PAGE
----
Origins of Negro Spirituals and Folk Music
Negro Spirituals were Christian folk songs that were passed down orally that illustrated distress caused by enslavement. The term originated from the Bible’s King James Version of Ephesians 5:19, which reads, “ Speaking to yourself in psalms and hymns and spiritual songs, singing and making melody in your heart to the Lord.” Although the folk music genre is a very broad genre of music with no one, consistent definition, the International Folk Music Council’s definition mentions that the term can be used for music that “has originated with an individual composer and has subsequently been absorbed into the unwritten, living tradition of a community.”
Characteristics of Negro Spirituals and Folk Music
Traditional folk music is usually classified as such due to a common characteristics. Similar to folktales, folk music was passed down through generations orally. Since members of the agricultural working-class were typically illiterate, there was no written record of the songs, meaning that people learned the songs by constantly hearing them and eventually memorizing them. Also, folk music sometimes paid homage to historical, religious, and personal events/holidays. In Africa, people used drums, “shekeres,” “balafons,” etc. to add a musical elements to them telling their stories. Certain components of Negro Spirituals can be credited to African traditions, but spirituals are overall very specific to the exploitation of enslaved Africans in the United States and, of course, their descendants.
Social Implications of Negro Spirituals and Folk Songs
During the period of enslavement in the United States, enslaved persons were prohibited from speaking in their native African languages, banned from learning to read and write, and were, in most cases, converted to Christianity. The enslaved used their limited vocabularies to translate what they did not and transform them into songs. Also, as enslaved persons were exposed to Biblical stories, they began to see similarities between the Bible and their own situations. Enslaved Africans were sometimes encouraged to hold their own prayer meetings and during these meetings, the enslaved sang, chanted, danced, and even began “shouts,” which involved a “shuffling of feet and clapping of hands.” Several aspects of traditions that sourced in Africa — and made their way into the rituals of enslaved persons — are common in today’s African American religious customs: “call and response,” speaking in tongues, “getting happy,” “being slain in the spirit,” etc. Negro Spirituals continue to exist in black churches today, mainly Baptist and southern churches.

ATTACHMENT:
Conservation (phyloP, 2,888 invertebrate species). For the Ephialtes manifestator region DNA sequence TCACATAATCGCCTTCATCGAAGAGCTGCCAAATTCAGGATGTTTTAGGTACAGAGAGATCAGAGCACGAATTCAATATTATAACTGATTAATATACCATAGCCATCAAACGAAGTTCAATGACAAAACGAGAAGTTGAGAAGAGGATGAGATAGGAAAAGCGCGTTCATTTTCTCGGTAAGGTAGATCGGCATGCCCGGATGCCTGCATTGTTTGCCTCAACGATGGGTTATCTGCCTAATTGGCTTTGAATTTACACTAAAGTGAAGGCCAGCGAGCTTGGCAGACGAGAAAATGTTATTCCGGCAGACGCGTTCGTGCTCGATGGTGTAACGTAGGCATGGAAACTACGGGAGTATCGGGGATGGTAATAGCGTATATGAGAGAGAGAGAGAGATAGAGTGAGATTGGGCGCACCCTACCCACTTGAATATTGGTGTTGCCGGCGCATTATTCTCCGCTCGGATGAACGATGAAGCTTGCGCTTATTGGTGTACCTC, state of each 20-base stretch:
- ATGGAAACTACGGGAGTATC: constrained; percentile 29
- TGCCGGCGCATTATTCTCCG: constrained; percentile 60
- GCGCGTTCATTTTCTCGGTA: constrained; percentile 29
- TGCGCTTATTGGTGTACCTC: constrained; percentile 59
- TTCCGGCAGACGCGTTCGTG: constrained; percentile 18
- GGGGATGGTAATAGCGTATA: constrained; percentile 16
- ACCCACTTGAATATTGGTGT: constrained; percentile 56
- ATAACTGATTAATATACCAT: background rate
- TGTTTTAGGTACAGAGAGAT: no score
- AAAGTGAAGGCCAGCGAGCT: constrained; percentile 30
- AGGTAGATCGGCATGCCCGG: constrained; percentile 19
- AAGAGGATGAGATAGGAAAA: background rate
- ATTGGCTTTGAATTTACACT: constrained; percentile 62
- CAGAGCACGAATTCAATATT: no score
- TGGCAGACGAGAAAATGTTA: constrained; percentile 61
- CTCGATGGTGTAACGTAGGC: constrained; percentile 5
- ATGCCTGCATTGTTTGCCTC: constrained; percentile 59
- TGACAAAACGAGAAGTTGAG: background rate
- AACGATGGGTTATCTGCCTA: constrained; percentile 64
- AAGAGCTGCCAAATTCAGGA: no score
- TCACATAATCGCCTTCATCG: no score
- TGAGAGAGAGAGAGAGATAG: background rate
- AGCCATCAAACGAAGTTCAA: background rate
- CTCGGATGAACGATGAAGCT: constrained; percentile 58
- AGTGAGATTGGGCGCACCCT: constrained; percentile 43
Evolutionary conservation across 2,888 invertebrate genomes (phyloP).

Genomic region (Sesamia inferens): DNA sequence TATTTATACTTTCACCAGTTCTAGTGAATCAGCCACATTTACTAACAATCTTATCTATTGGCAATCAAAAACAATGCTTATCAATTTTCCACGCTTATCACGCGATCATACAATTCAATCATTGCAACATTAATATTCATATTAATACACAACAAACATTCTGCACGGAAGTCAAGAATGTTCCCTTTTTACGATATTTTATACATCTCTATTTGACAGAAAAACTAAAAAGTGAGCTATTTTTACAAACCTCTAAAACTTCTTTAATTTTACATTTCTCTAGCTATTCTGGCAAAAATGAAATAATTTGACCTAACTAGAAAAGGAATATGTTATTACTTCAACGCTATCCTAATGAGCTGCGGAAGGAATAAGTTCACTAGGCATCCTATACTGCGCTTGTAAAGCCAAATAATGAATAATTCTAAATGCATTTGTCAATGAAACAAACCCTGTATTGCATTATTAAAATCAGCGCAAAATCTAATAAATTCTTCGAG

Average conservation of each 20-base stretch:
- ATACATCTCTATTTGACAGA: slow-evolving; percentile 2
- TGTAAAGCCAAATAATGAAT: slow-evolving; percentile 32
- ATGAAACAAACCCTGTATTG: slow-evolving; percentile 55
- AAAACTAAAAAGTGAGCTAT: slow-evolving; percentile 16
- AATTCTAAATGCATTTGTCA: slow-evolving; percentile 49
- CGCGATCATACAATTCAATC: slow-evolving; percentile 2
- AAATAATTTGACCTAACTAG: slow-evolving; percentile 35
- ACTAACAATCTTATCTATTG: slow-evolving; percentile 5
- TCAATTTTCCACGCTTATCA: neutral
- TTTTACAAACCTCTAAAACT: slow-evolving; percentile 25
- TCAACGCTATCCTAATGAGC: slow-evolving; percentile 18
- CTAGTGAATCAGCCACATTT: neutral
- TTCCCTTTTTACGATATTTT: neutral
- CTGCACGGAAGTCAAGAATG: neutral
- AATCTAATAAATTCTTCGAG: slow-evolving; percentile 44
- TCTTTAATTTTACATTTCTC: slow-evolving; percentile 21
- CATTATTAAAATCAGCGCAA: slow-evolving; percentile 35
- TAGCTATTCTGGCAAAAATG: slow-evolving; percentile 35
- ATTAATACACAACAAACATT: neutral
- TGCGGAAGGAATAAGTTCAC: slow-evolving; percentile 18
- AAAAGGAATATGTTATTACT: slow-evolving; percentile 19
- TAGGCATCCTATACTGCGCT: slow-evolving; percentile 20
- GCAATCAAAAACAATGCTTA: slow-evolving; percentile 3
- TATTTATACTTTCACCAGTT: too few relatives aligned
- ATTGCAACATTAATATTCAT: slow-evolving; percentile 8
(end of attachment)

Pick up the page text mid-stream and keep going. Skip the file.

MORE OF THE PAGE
Important Performers of Negro Spirituals and Folk Songs
- Harry T. Burleigh
- Marian Anderson
- Paul Robeson
- Fisk Jubilee Singers
Commodification of Negro Spirituals and Folk Songs
Negro Spirituals and Secular Folk Music, among various parts of Black American culture, were “taken over” by white people. Negro Spirituals were created by Black enslaved persons in America to address the exploitation of their people during that time period. White slave owners, however, forced enslaved persons to perform these songs and dances for them and their guests, which further exploited them.
Influences of Future Genres
Several aspects of traditions that sourced in Africa — and made their way into the rituals of enslaved persons — are common in today’s African American religious customs: “call and response,” speaking in tongues, “getting happy,” “being slain in the spirit,” etc. Negro Spirituals continue to exist in black churches and Gospel music today.
Negro Spirituals served as a coping mechanism to get enslaved persons through rough work, beatings, humiliation, etc. Some of the most popular Spirituals, including “Wade in the Water,” continue to be passed down through generations. Although this exemplifies the struggles of Black enslaved persons, this also shows that Black Americans are still dealing with the implications of slavery.